Walsh College

Tax Symposium

Walsh College Mark Solomon Tax Symposium

Walsh College will be hosting the second annual Mark Solomon Tax Symposium on Thursday, October 30, 2014 at the Walsh College Troy Campus from 8 a.m. to noon.  The symposium will feature papers that focus on current issues on taxation that challenge traditional thinking, introduce provocative ideas, and present divergent sides of an issue.  

Tickets are $35 for alumni, $15 for students and $50 for all others.

Presenters and Authors

Exploring the Cost of Individual Health Care Under the Patient Protection and Affordable Care Act (the "Act") 
Eric J. Gould, JD, LLM Taxation 
Attorney and Counselor, Eric J. Gould, PLC
Clinical Professor, Taxation & Business Law
Walsh College
2014 is the inaugural year of the "Individual Mandate" requiring individuals not covered by employer or governmental health insurance to purchase their own health insurance policies.  There are various costs associated with this mandate, requiring planning to manage these personal health care expenditures.  This paper identifies the costs of individual health insurance coverage, explores the tax benefits provided under the Internal Revenue Code as modified by the Act, and discusses practical planning ideas to meet the costs of insurance and medical care. 

Michigan Taxation of Flow - Through Entities: How Many Due Process Clauses Can Dance on the Head of a Pin?
Marla Schwaller Carew, JD, LLM
Attorney and Counselor, Marla Schwaller Carew, PLLC
Adjunct Tax Instructor
Walsh College
Much of the modern law on nexus for state taxation comes from United States Supreme Court case law, or federal statutory law regarding sales and physical presence in a state.   However, applying broader concepts such as "purposeful availment" has become more difficult, and less taxpayer-friendly, in the hands of Michigan legislators, as review of recent flow-through withholding, and nexus standards for owners of flow-through entities, demonstrates.  This paper will review and analyze Michigan's version and application of economic nexus to its immediately past and present treatment of flow-through entities, especially those with nonresident equity owners, and compare it to select states with regard to withholding, capture of IRC Section 338(h)(10) income, and extension of nexus in general.

Cloud Computing and Sales Tax Implications
Dave DeCew, CPA
Manager, State & Local Tax
Plante & Moran, PLLC
Cloud Computing and Sales Tax Implications is an in depth look at the sales tax environment for software companies.  The sales tax treatment of infrastructure, platforms, and software is analyzed based on the most recent court decisions and state promulgations.  Is the sale of these a sale of services or tangible personal property? The determination of nexus under the Due Process Clause and the Commerce Clause of the U.S. Constitution is discussed across a range of states.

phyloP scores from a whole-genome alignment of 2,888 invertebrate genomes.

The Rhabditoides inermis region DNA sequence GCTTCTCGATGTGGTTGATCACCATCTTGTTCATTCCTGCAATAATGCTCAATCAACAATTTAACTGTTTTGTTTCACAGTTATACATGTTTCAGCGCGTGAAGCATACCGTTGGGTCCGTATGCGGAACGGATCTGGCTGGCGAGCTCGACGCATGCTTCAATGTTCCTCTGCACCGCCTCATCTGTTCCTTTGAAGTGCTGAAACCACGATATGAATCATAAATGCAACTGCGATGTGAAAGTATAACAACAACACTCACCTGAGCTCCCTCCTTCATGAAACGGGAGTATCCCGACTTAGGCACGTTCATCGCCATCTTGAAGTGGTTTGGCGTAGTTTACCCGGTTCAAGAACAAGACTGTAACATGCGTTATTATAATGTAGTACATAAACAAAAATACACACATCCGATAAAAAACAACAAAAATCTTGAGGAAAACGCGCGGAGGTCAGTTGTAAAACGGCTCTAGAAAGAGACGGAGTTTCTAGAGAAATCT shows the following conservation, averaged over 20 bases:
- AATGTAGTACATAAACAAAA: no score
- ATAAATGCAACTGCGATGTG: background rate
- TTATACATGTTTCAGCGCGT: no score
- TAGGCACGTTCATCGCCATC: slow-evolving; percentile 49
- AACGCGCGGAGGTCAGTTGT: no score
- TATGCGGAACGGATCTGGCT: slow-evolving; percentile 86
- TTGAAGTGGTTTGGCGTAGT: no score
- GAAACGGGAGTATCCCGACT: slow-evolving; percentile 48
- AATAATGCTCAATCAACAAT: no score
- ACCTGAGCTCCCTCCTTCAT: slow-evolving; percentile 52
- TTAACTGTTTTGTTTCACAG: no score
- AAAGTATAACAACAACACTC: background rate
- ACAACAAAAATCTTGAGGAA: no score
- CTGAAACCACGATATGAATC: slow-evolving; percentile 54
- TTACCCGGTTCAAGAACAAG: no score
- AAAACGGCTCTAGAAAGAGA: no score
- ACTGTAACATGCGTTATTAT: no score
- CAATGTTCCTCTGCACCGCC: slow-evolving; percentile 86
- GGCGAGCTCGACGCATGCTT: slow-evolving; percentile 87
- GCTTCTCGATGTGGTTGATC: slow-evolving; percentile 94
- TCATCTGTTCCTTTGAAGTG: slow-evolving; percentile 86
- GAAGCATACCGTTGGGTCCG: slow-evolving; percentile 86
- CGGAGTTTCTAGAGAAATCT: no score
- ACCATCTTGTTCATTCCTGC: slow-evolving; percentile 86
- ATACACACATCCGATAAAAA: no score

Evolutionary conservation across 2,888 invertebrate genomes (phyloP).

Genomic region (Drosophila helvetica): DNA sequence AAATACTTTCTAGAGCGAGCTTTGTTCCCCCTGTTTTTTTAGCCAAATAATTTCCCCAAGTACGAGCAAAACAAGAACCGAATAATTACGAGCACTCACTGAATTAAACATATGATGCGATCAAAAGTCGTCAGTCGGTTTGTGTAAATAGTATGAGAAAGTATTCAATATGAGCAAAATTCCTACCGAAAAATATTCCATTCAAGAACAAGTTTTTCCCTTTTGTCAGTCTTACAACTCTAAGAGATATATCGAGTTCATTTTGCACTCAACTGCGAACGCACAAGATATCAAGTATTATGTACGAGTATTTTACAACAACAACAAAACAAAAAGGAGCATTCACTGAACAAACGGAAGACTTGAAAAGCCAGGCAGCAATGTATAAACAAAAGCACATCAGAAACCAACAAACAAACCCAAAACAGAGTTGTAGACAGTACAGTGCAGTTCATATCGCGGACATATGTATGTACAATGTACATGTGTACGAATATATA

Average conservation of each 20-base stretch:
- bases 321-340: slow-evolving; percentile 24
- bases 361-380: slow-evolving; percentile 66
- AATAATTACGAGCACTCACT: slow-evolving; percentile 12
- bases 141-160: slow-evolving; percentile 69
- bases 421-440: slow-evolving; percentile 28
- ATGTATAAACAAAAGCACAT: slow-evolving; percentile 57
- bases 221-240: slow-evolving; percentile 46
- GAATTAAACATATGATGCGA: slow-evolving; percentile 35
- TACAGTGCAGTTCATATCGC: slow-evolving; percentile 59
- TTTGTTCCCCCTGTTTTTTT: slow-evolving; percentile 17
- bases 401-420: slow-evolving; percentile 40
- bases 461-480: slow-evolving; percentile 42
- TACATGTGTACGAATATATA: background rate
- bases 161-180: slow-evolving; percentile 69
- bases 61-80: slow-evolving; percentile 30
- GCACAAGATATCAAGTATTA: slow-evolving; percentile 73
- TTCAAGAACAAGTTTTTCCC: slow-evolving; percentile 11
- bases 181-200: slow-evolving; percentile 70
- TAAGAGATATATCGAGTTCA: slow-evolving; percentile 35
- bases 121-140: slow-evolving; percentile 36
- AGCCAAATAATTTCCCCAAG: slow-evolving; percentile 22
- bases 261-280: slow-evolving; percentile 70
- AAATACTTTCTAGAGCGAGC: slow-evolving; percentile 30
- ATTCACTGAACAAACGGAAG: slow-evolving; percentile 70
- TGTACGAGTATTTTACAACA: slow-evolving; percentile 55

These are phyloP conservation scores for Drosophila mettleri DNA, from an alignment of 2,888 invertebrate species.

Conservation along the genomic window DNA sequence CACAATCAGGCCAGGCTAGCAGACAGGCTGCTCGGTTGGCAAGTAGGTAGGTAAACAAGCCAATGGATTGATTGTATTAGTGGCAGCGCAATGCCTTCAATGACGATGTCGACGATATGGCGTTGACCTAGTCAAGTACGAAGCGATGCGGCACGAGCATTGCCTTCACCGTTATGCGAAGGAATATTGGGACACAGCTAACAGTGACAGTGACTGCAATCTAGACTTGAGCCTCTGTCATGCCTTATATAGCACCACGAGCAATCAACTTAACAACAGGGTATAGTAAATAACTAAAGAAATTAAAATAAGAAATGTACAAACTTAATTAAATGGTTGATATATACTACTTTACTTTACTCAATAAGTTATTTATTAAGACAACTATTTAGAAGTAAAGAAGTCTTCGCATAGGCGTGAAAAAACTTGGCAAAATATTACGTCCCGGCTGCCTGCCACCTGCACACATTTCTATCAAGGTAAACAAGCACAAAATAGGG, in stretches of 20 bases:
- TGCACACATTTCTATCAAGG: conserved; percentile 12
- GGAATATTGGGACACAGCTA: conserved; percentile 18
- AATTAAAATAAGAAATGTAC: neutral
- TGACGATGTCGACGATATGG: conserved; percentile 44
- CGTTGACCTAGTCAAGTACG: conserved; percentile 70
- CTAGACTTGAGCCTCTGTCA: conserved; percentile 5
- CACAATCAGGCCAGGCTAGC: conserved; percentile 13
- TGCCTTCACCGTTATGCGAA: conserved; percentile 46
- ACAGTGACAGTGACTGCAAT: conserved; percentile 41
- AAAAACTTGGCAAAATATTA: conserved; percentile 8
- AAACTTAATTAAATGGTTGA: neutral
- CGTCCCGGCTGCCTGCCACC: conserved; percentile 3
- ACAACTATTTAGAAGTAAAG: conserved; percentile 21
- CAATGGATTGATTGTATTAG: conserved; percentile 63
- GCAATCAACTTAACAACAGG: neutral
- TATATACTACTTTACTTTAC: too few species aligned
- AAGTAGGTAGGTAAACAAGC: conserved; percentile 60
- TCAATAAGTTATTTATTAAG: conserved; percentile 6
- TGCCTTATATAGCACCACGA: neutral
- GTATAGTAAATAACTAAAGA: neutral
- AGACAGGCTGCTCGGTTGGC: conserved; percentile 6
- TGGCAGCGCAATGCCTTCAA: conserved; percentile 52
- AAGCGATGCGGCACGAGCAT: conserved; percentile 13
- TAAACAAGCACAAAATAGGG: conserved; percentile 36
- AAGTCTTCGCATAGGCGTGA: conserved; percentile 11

Digital Assets in the Information Age: Do Your Ones and Zeros Have Value?
Bradley Perry
President, Accounting & Tax Student Organization
Michael Robins
In the late 20th century the internet ushered in a new technological age transforming society. With this digital transformation, technologies have made a huge leap forward and our society has become internet dependent. As more people journey online and effectively create a digital society, there are questions which arise and need to be answered. Is there value to what people are creating online, how is that value determined, and what are the tax implications. This paper will explain and define what digital assets are and how to determine whether they have a fair market value. 

“The Check’s in the Mail,” but Sometimes I.R.C. § 7502 [1] Doesn’t Allow You to Prove It.
Jacqulene Brandt
This paper discusses the circuit split surrounding IRC§ 7502. Section 7502, the timely mailing as timely filing rule, governs when documents are received and considered filed with the IRS.  Some circuits allow extrinsic evidence regarding mailing when the document is not received or is received late, and some do not. The focus of this paper is the US v Stocker case, where the Sixth Circuit would not allow extrinsic evidence of mailing even though the IRS employee lost the original envelope and other returns mailed simultaneous with the federal return in question were all received and postmarked timely. The case was denied cert by the United States Supreme Court, so a solution will have to come from Congress/the IRS.  The proposed solution is that the statute be amended to require documents to be mailed by registered or certified mail in the hopes that the resultant record of filing will be easier to trace than traditional USPS mail. 

On Thursday, September 26, 2013, Walsh College hosted the first annual Mark Solomon Tax Symposium at their Troy campus.  For information on the presenters and authors who participated, visit www.walshcollege.edu/2013taxauthors.


Members of the Walsh College Accounting & Taxation Society (ATSO) at the 2013 Tax Symposium  Walsh College professors Jennifer Sanderson & Dan Hoops following the 2013 Tax Symposium 
Members of the Walsh College Accounting & Taxation Society (ATSO) at the 2013 Tax Symposium From L-R: Joni Larson, Jennifer Sanderson, Jill Babcock, Catherine McCollum, Mark Burger & Daniel Hoops

Updated September 11, 2014. JK